Although some physicians accept only private patients, most require accreditation by all insurance providers. Some physicians charge higher fees for private patients and it is at the insurer's discretion to refuse to cover unreasonable amounts.

 

Hospital Stay on the Decline

The average length of hospital stay in Germany has decreased in recent years to about eight days, largely driven by the fact that hospital reimbursement is based on the number of hospital days spent by a patient as opposed to diagnosis or procedures or diagnosis.

 

Healthcare Expenditures

Contributions to State-regulated sickness funds cover about 68 percent of overall healthcare costs. Income taxes, contributions from private health insurance and copayments (above all for medicines where insurance covers only 90 percent of the price) cover the remainder.

 

In spite of efforts at cost containment, healthcare expenditures in Germany have risen relentlessly, from 179.3 billion euros in 1995, to 204.1 billion euros in 2000 and 236.2 billion euros in 2005. In 2007, spending on healthcare reached 244 billion euros.

 

On the other hand, as discussed under the ‘Cost-containment’ heading below, health spending as a share of GDP is showing some signs of success.

 

A breakdown of spending for the years 1992, 2000 and 2007 is provided on p. 42, in order to permit both an analysis of key expenditure categories in 2007, and assess medium- and longer-term trends.

 

Source: Federal Medical Registry, Federal Statistical Office, 2009

Based on the figures above, it is clear that just over half spending today is dedicated to curative and rehabilitative care. About onefifth is accounted for by medical products in out-patient settings and a sixth on long-term nursing. The bulk of the balance consists of prevention/public health services and health administration (together with a tenth of spending) followed by ancillary services (five percent); roughly equal shares in the latter are held by clinical lab services, diagnostics and transport/emergency rescue.

 

The trends however, indicate that the greatest economies are being sought in the largest spending category – curative and rehabilitative care, whose share of total spending has declined from almost 60 percent in 1992. However, much of this saving was achieved in the 1990s. Between 2000 and 2007, the share of curative and rehabilitative care dropped only marginally, from 55 percent to 54 percent.

 

The share of out-patient medical goods in spending has also been constant since 1992, at 20 percent, with approximately even breakdowns between pharmaceuticals and appliances. This is also the case with prevention/ public health services and health administration, at about 10 percent, and on ancillary services ( five percent).

 

In contrast, the savings made on curative and rehabilitative care have been transferred to long-term nursing, whose share has gone up steadily, from nine percent in 1992 to 12 percent in 2000 and 15 percent in 2007. Within this category, home nursing has shown gains at the expense of in-patient care, although not steadily. Its share of total spending on long-term nursing, rose by almost half from 27 percent in 1992 to 40 percent in 2000, but has since fallen to 36 percent - possibly due to correcting an excessive speed of transformation.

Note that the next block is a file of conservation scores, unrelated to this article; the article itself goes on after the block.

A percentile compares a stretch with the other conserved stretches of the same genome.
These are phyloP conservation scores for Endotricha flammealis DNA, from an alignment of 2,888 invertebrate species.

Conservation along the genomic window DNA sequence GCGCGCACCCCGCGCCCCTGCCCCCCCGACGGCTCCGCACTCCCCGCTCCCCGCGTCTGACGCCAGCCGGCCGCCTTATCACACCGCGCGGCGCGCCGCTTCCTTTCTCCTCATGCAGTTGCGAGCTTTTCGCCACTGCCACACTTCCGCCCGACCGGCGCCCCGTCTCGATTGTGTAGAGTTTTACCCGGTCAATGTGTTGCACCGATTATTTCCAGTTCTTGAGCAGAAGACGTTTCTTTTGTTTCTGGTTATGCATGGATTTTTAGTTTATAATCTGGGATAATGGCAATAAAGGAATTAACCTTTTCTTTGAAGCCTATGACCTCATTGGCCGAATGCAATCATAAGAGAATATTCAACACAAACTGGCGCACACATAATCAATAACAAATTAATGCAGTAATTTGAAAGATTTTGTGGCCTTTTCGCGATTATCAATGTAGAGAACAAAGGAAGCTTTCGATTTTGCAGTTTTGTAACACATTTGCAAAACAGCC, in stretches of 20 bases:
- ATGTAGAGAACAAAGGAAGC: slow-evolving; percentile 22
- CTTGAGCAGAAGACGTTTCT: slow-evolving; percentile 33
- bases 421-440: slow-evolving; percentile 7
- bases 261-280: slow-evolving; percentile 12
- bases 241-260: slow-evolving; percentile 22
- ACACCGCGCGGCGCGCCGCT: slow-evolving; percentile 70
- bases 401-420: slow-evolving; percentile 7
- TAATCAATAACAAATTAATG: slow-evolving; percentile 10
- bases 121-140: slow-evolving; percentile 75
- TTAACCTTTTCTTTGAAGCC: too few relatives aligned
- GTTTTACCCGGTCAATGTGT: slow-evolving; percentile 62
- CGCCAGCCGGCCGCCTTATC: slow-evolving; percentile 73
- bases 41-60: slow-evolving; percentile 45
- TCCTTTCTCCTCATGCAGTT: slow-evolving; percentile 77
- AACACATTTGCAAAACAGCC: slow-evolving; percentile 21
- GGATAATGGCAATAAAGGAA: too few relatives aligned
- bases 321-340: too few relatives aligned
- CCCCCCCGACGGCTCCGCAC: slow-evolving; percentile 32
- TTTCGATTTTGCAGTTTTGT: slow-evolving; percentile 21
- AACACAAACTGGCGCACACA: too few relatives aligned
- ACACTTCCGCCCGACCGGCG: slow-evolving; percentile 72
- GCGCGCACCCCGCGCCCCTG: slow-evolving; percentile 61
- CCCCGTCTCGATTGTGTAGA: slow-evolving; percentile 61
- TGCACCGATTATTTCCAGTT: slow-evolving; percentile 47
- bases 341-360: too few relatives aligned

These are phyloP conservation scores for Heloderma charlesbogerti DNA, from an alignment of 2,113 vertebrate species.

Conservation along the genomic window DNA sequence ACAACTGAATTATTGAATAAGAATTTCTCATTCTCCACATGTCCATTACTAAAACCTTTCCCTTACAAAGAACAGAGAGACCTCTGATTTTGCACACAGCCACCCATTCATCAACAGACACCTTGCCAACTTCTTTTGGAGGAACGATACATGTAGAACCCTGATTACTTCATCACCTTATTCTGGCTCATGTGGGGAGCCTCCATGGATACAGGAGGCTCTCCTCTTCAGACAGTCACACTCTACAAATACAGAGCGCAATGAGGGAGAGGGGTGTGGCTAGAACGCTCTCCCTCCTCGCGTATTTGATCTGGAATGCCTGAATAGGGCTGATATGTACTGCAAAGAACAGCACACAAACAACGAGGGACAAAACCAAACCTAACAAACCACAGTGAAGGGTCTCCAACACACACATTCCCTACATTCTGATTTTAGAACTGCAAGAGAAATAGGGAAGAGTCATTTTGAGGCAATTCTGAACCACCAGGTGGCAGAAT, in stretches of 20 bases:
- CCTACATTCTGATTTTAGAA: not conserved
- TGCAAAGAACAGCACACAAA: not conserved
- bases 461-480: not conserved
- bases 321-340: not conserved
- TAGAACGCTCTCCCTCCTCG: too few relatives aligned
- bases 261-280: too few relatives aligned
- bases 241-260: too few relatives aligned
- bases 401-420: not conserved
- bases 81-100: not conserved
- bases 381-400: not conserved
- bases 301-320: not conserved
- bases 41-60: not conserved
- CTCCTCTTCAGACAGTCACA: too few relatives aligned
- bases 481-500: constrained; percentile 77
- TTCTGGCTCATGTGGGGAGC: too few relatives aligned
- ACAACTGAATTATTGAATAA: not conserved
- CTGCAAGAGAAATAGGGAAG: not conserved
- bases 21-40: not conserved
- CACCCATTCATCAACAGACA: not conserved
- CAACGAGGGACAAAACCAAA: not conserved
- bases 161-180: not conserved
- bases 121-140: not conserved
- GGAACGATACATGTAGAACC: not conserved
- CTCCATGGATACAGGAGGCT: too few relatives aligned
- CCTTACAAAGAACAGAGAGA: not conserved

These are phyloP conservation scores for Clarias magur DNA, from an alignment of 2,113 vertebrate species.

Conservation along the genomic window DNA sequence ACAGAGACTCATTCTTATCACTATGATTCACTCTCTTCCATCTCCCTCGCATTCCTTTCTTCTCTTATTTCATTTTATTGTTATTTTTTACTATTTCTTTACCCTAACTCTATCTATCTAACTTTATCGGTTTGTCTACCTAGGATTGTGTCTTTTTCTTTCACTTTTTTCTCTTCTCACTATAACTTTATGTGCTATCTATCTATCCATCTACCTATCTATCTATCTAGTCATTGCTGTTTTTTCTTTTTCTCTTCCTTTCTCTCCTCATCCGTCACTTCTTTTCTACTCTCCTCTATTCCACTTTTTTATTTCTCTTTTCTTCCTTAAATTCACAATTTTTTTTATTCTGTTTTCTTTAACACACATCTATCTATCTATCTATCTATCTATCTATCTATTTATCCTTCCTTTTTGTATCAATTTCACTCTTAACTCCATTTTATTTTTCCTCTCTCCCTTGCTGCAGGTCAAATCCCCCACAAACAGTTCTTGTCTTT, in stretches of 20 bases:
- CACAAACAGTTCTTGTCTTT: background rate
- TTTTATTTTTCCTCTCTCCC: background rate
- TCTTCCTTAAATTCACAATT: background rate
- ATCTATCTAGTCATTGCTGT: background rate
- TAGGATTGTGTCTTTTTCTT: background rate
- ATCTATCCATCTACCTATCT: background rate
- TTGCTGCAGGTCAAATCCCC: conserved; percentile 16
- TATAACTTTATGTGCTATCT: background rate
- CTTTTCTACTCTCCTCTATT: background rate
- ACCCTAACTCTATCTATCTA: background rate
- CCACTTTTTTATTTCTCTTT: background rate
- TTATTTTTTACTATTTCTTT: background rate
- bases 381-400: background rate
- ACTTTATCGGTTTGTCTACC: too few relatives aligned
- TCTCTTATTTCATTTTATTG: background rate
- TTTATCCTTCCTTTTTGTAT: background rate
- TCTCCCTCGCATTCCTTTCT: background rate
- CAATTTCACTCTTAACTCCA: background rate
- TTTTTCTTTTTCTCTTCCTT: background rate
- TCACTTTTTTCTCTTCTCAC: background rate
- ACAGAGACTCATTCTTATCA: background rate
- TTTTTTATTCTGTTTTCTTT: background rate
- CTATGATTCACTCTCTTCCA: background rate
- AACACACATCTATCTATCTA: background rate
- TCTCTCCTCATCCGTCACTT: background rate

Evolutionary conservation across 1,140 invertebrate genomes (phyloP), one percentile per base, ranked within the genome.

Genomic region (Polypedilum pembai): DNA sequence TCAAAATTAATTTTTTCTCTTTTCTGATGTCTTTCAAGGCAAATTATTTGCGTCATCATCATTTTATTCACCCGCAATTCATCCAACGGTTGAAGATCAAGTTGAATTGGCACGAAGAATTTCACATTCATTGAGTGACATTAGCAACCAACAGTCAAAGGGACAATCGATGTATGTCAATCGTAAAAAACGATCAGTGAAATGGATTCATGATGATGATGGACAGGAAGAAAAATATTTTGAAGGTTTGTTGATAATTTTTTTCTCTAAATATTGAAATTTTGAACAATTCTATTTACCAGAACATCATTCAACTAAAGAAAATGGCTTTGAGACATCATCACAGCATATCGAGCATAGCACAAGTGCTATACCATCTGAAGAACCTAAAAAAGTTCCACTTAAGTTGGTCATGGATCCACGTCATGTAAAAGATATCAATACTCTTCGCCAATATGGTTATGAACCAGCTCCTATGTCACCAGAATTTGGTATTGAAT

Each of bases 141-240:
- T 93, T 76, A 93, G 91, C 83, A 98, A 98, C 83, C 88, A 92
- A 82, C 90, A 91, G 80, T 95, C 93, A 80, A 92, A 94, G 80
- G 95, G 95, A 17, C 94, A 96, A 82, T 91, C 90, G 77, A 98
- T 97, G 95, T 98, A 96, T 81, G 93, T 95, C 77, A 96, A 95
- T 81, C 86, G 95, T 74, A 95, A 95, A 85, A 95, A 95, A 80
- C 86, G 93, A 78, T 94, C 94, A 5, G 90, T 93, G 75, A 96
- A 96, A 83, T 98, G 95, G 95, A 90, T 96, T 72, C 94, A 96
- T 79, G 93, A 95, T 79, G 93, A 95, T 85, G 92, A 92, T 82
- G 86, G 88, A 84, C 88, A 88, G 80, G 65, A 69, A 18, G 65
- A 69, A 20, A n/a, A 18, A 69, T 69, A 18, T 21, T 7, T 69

Cost-Containment

Traditionally, reimbursement rates for specific health provision services were determined through negotiations between sickness funds and regional associations of medical professionals. Since the mid-1970s, hospitals have had to contend with overall spending targets, based on government budgets and negotiated annually through a commission which is composed of representatives of the funds and physicians as well as hospitals, pharmacies, insurance funds and the healthcare industry.

 

In order to keep costs down, ceilings on hospital expenditures have been linked to the average age of the local population (serviced by a specific facility) as well as caps placed on wage increases. The government has also sought to force drugs firms to provide sickness insurance providers a higher discount on medicines. Co-payments have been introduced to encourage rational use of medicines and services and control costs.

 
Source: Federal Medical Registry, Federal Statistical Office, 2009

Overall, after climbing from 9.6 percent of GDP in 1992 to 10.6 percent ten years later, the share of healthcare spending peaked at 10.8 percent the next year and had declined to 10.4 percent in 2007. Per capita expenses have however risen, from 2,770 euros in 2002 to 3,070 euros in 2007.

 

Nevertheless, the key facet of such costcontainment - government moves to impose limits on hospital expenditure and the number and type of medicines that physicians are allowed to prescribe – has fuelled fears of a lowering in the standards of healthcare.


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Reunificationin 1990 transformed Germany, by a significant margin, into Europe’s largestcountry, with 16 states (Länder) and an area of over 350,000 square